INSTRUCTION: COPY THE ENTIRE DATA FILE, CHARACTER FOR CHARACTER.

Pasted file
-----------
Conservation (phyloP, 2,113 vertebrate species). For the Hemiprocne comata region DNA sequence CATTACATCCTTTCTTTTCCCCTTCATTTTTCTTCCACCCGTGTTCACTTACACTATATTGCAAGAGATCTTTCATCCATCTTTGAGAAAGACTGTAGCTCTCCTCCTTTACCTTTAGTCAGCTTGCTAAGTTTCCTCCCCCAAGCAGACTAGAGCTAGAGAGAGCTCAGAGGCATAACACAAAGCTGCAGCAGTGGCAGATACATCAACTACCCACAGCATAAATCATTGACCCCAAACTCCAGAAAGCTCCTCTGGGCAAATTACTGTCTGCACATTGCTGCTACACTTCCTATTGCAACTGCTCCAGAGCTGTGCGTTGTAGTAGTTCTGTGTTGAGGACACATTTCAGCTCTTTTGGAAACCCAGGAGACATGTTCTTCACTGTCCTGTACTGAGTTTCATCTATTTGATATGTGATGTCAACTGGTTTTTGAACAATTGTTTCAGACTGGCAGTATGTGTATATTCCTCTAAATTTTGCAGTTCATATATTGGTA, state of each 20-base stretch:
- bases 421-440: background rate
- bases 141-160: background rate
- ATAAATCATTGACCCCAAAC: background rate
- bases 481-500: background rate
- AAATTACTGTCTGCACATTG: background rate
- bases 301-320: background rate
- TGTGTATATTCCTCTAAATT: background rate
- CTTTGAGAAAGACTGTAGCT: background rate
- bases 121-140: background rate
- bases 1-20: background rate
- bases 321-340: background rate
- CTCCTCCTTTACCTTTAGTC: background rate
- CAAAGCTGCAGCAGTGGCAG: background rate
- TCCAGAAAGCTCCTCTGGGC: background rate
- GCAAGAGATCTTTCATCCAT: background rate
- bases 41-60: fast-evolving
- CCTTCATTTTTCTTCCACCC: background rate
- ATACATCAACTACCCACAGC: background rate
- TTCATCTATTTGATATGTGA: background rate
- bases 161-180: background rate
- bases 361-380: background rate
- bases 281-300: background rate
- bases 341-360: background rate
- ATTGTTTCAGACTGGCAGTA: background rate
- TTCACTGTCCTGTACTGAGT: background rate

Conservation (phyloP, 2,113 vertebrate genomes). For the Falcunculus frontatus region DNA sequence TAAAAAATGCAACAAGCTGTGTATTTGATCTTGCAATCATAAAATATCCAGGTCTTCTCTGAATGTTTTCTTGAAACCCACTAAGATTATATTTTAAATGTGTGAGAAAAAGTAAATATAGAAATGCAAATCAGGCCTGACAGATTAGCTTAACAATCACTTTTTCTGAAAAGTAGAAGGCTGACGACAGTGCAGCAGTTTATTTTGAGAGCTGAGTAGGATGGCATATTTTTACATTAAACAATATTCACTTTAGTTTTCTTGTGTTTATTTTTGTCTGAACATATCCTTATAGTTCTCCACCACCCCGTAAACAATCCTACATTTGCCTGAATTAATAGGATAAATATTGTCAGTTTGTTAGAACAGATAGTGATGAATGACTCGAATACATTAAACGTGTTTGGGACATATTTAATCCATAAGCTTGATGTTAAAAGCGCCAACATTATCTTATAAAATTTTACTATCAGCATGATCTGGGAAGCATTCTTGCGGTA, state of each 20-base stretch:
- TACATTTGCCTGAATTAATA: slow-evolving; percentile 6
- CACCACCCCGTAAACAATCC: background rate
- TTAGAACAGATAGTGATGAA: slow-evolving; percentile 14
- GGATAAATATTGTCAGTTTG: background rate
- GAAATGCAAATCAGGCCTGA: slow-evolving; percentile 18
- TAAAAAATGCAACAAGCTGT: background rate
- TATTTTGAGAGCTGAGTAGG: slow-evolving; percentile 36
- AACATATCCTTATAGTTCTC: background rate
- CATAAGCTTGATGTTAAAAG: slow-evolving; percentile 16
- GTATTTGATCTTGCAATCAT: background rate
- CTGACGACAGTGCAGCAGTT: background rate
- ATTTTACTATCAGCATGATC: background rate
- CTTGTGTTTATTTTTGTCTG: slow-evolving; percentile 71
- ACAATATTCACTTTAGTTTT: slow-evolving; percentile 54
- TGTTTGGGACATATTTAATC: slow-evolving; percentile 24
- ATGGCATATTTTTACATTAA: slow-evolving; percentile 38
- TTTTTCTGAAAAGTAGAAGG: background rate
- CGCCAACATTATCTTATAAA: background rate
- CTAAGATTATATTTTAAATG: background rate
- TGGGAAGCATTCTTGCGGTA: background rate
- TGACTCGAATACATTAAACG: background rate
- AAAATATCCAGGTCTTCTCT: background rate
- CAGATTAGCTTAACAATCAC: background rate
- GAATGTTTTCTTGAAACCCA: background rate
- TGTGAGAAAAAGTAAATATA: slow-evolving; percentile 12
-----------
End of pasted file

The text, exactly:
Conservation (phyloP, 2,113 vertebrate species). For the Hemiprocne comata region DNA sequence CATTACATCCTTTCTTTTCCCCTTCATTTTTCTTCCACCCGTGTTCACTTACACTATATTGCAAGAGATCTTTCATCCATCTTTGAGAAAGACTGTAGCTCTCCTCCTTTACCTTTAGTCAGCTTGCTAAGTTTCCTCCCCCAAGCAGACTAGAGCTAGAGAGAGCTCAGAGGCATAACACAAAGCTGCAGCAGTGGCAGATACATCAACTACCCACAGCATAAATCATTGACCCCAAACTCCAGAAAGCTCCTCTGGGCAAATTACTGTCTGCACATTGCTGCTACACTTCCTATTGCAACTGCTCCAGAGCTGTGCGTTGTAGTAGTTCTGTGTTGAGGACACATTTCAGCTCTTTTGGAAACCCAGGAGACATGTTCTTCACTGTCCTGTACTGAGTTTCATCTATTTGATATGTGATGTCAACTGGTTTTTGAACAATTGTTTCAGACTGGCAGTATGTGTATATTCCTCTAAATTTTGCAGTTCATATATTGGTA, state of each 20-base stretch:
- bases 421-440: background rate
- bases 141-160: background rate
- ATAAATCATTGACCCCAAAC: background rate
- bases 481-500: background rate
- AAATTACTGTCTGCACATTG: background rate
- bases 301-320: background rate
- TGTGTATATTCCTCTAAATT: background rate
- CTTTGAGAAAGACTGTAGCT: background rate
- bases 121-140: background rate
- bases 1-20: background rate
- bases 321-340: background rate
- CTCCTCCTTTACCTTTAGTC: background rate
- CAAAGCTGCAGCAGTGGCAG: background rate
- TCCAGAAAGCTCCTCTGGGC: background rate
- GCAAGAGATCTTTCATCCAT: background rate
- bases 41-60: fast-evolving
- CCTTCATTTTTCTTCCACCC: background rate
- ATACATCAACTACCCACAGC: background rate
- TTCATCTATTTGATATGTGA: background rate
- bases 161-180: background rate
- bases 361-380: background rate
- bases 281-300: background rate
- bases 341-360: background rate
- ATTGTTTCAGACTGGCAGTA: background rate
- TTCACTGTCCTGTACTGAGT: background rate

Conservation (phyloP, 2,113 vertebrate genomes). For the Falcunculus frontatus region DNA sequence TAAAAAATGCAACAAGCTGTGTATTTGATCTTGCAATCATAAAATATCCAGGTCTTCTCTGAATGTTTTCTTGAAACCCACTAAGATTATATTTTAAATGTGTGAGAAAAAGTAAATATAGAAATGCAAATCAGGCCTGACAGATTAGCTTAACAATCACTTTTTCTGAAAAGTAGAAGGCTGACGACAGTGCAGCAGTTTATTTTGAGAGCTGAGTAGGATGGCATATTTTTACATTAAACAATATTCACTTTAGTTTTCTTGTGTTTATTTTTGTCTGAACATATCCTTATAGTTCTCCACCACCCCGTAAACAATCCTACATTTGCCTGAATTAATAGGATAAATATTGTCAGTTTGTTAGAACAGATAGTGATGAATGACTCGAATACATTAAACGTGTTTGGGACATATTTAATCCATAAGCTTGATGTTAAAAGCGCCAACATTATCTTATAAAATTTTACTATCAGCATGATCTGGGAAGCATTCTTGCGGTA, state of each 20-base stretch:
- TACATTTGCCTGAATTAATA: slow-evolving; percentile 6
- CACCACCCCGTAAACAATCC: background rate
- TTAGAACAGATAGTGATGAA: slow-evolving; percentile 14
- GGATAAATATTGTCAGTTTG: background rate
- GAAATGCAAATCAGGCCTGA: slow-evolving; percentile 18
- TAAAAAATGCAACAAGCTGT: background rate
- TATTTTGAGAGCTGAGTAGG: slow-evolving; percentile 36
- AACATATCCTTATAGTTCTC: background rate
- CATAAGCTTGATGTTAAAAG: slow-evolving; percentile 16
- GTATTTGATCTTGCAATCAT: background rate
- CTGACGACAGTGCAGCAGTT: background rate
- ATTTTACTATCAGCATGATC: background rate
- CTTGTGTTTATTTTTGTCTG: slow-evolving; percentile 71
- ACAATATTCACTTTAGTTTT: slow-evolving; percentile 54
- TGTTTGGGACATATTTAATC: slow-evolving; percentile 24
- ATGGCATATTTTTACATTAA: slow-evolving; percentile 38
- TTTTTCTGAAAAGTAGAAGG: background rate
- CGCCAACATTATCTTATAAA: background rate
- CTAAGATTATATTTTAAATG: background rate
- TGGGAAGCATTCTTGCGGTA: background rate
- TGACTCGAATACATTAAACG: background rate
- AAAATATCCAGGTCTTCTCT: background rate
- CAGATTAGCTTAACAATCAC: background rate
- GAATGTTTTCTTGAAACCCA: background rate
- TGTGAGAAAAAGTAAATATA: slow-evolving; percentile 12